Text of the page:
I’m not sure what those things say about me, but…there it is!

Do you feel like you have a responsibility to your younger audience, in communicating or voicing social issues or teaching specific life lessons within your writing? or do you just write whatever you like reading, and just see it as a form of entertainment? or how do you find the balance between the two?

I’m glad you asked this. I’m not really into “teaching lessons” with my writing, for various reasons. The first is that trying to “teach” with writing generally results in heavy-handedness, and that’s something to avoid, not strive toward, for artistic reasons. The second is that because I write for young readers, I feel like it’s especially important that I don’t try to preach anything to them— that would be a scary thing for me, because it would mean that I’m assuming I know, beyond a shadow of a doubt, what teenagers need to believe in order to be formed into “good people.” And I don’t— I don’t know, beyond a shadow of a doubt, what people need to hear, how they need to hear it, and when they need to hear it. I also don’t think every person “needs” the same thing. What I’d like more than to teach lessons is to teach people to ask questions of themselves.

I also don’t just write for entertainment value, though I think it’s pretty important that my stories be entertaining. I do grapple with deeper things when I write— Tris’s struggles with what selflessness means and what bravery is are examples of that— but mostly what I’m trying to do there is challenge the beliefs I already hold, and to communicate, in the best way I possibly can, something that feels true and honest. If I feel a responsibility to my younger audience, it’s that: to be as honest as possible, even while writing fiction, and to be as humble as I can, not talking down to anyone. I don’t know if I attain those goals on a regular basis or ever. But that’s always what I have in mind.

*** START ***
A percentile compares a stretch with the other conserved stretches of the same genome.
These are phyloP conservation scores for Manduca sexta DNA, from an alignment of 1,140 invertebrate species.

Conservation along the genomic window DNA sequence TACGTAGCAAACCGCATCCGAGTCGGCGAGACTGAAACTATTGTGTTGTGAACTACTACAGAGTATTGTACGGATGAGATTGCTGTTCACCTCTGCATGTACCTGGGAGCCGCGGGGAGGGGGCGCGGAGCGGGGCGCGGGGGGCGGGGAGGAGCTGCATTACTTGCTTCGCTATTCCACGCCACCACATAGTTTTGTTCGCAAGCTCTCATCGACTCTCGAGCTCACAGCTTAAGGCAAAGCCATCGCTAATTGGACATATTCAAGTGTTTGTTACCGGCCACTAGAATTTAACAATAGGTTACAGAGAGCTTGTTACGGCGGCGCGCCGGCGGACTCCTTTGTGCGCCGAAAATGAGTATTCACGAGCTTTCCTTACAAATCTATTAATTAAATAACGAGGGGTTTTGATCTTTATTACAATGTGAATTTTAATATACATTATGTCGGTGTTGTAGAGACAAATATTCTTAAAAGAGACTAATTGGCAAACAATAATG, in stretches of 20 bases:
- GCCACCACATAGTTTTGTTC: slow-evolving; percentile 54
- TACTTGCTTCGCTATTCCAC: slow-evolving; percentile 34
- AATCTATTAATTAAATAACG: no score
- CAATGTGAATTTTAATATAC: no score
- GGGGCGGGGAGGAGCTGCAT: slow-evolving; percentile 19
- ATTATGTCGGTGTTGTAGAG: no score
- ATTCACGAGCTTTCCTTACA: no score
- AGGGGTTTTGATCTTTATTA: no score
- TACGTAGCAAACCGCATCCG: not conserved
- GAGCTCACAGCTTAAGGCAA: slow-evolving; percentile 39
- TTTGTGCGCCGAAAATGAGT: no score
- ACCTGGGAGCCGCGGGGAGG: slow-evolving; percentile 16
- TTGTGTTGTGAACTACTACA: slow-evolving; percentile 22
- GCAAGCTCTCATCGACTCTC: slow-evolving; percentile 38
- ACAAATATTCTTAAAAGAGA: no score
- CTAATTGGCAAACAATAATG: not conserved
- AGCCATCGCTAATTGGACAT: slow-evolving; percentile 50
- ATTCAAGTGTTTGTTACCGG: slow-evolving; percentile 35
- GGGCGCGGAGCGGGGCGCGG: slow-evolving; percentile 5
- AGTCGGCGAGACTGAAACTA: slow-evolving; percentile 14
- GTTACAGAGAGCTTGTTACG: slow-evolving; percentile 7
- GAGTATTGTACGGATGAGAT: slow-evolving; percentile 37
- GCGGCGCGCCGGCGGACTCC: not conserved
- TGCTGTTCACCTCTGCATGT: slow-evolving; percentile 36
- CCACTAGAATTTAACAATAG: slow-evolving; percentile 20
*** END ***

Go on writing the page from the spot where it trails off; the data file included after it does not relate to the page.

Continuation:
How important are the names of your characters to you? How much time do you spend thinking about them? Do you use any sources to inspire you?

Most of the time, I just pick a name that sounds “right” somehow and I don’t spend much time on it. I also don’t get attached to names, and will change them if they don’t work (in the first draft of Divergent, for example, there were a LOT of characters with names that started with “A,” which got really confusing. So now there’s really only “Al.”) The name I agonized over the most was Tris’s, because I wanted to find something stuffy-sounding that shortened to something tough-sounding, which is harder than I thought it would be! “Tobias” is a kind of homage to my favorite Animorphs character (have loved the name ever since, though as it turns out, I’m probably in the minority! Ha). The other names I chose because I wanted them to feel “regular” but not so common as to be forgettable.

The source I use most often is behindthename.com— great resource for writers trying to name characters!